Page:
Posted - 06/01/2009 :  8:33:21 PM  Show Profile
Mobuck,

The problem with the Eddystone Enfields has nothing to do with the heat treating. That problem was with some of the various 1903 Springfields.

The problem with the Eddystone Enfields, occurred when the M1917s (not the p14) were re-arsenalized for WWII. The barrels were put on way too tight with a hydraulic machine and this lead to the problems of receivers cracking.

Your gunsmith should have been aware or been made aware of this problem so he could properly remove the barrel and re-barrel properly for safety.

Best.

ADDED:

I forgot to say that these actions can be Magnafluxed to determine if there is a problem ahead of time. There was a hot rod shop not too far from me that would perform this service for not too much money, which was both reasonable and convenient.

Best.







Edited by - nononsense on 06/02/2009 07:15:23 AM
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Tailgunner1954
Advanced Member

7136 Posts

Posted - 06/02/2009 :  07:42:03 AM  Show Profile
quote:
Originally posted by nononsense

Mobuck,

The problem with the Eddystone Enfields has nothing to do with the heat treating. That problem was with some of the various 1903 Springfields.

The problem with the Eddystone Enfields, occurred when the M1917s (not the p14) were re-arsenalized for WWII. The barrels were put on way too tight with a hydraulic machine and this lead to the problems of receivers cracking.

Your gunsmith should have been aware or been made aware of this problem so he could properly remove the barrel and re-barrel properly for safety.

Best.

ADDED:

I forgot to say that these actions can be Magnafluxed to determine if there is a problem ahead of time. There was a hot rod shop not too far from me that would perform this service for not too much money, which was both reasonable and convenient.

Best.





I've heard that the new barrel threads were slightly oversize (instead of simply overtightened), which put a strain on the receiver ring that over the course of the years could crack the ring (esp if they were mechanicly installed).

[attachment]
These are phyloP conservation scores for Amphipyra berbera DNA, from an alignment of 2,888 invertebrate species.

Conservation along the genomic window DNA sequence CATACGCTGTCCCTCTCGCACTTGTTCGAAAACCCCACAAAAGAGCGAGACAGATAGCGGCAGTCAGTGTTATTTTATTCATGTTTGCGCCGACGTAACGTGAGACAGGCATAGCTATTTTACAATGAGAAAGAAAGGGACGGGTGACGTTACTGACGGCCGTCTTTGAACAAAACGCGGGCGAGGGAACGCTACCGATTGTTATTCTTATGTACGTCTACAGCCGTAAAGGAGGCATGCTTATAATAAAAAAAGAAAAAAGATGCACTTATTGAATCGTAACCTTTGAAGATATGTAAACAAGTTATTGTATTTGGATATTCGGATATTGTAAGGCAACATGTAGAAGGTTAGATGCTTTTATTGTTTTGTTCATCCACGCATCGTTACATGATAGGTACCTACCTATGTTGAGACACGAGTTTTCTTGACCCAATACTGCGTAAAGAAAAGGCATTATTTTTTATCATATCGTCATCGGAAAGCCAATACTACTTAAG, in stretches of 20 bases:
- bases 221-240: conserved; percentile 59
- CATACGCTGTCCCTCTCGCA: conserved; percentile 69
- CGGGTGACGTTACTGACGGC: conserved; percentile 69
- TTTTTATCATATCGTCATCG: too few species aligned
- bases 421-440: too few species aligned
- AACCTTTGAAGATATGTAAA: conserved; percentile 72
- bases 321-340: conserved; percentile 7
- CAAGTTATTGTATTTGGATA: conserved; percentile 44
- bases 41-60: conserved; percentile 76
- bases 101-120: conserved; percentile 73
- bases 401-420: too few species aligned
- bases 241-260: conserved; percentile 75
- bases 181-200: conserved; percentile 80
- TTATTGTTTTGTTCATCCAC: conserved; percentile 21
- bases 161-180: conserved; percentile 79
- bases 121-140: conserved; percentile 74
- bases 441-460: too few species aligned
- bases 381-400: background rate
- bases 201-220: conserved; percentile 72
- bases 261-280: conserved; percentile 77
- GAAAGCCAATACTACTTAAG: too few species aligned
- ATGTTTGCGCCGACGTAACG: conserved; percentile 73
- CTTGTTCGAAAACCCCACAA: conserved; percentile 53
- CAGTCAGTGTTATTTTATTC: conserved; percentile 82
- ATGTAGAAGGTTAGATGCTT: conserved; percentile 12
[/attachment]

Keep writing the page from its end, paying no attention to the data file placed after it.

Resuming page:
Another way to check for cracks comes in a couple of spray cans, one is a oily dye (normaly red) and the other is a Talc base spray. Spray on #1 and let sit for 30-60 minutes and wipe off the surface excess. Spray on #2 let it sit for 5 minutes and look for "red lines". Here at work we use the Magnaflux brand "Spot-Check" spray products (cleaner/remover, penetrant, developer) available from Graingers (a "true" Magnaflux machine magnatizes the part and uses iron filings to locate the cracks). We use the dye system at work to check incoming customers dies for stress cracks before processing.

------------------------------------------------------------------------
Some guys like a mag full of lead, I still prefer one round to the head.
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Mobuck
Advanced Member

7052 Posts

Posted - 06/02/2009 :  11:13:59 AM  Show Profile
I have seen several articles reporting that some American Enfield (nothing to do with the early Springfield 03) were hardened to the point of being brittle. The problem with my rifle was probably improper annealing for the scopebase drill and tap procedure. When A-Square used these actions they were Magnafluxed to check for cracks. This does not address the problem of less than perfect gunsmithing at some date in the actions life.

Mobuck<BR>
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nononsense
Moderator

8881 Posts

Posted - 06/02/2009 :  7:09:24 PM  Show Profile
Mobuck,

My comments are not meant to be disparaging in any way, merely informative.

The articles mentioning the 'hardened to the point of being brittle' are incorrect. The same applies to the idea of oversize threads. This has been a continuing problem with facts for a long time. The more times that incorrect information is repeated, the closer it gets to becoming the truth by simple repetition and by default. Excellent examples are used by the gun-grabbing liberals on a daily basis.

But to that same extent, everyone is still free to adopt the opinion that they are most comfortable with.

Best.






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I.Shute
Member

862 Posts

Posted - 06/02/2009 :  7:55:29 PM  Show Profile
mobuck:
Where did the failure occur when your 257 Wby blew up? What part failed? Bolt lugs, threaded front of the action?
I have M-1917s in .510 Wells - compared to .500 A-Square and never had a failure yet.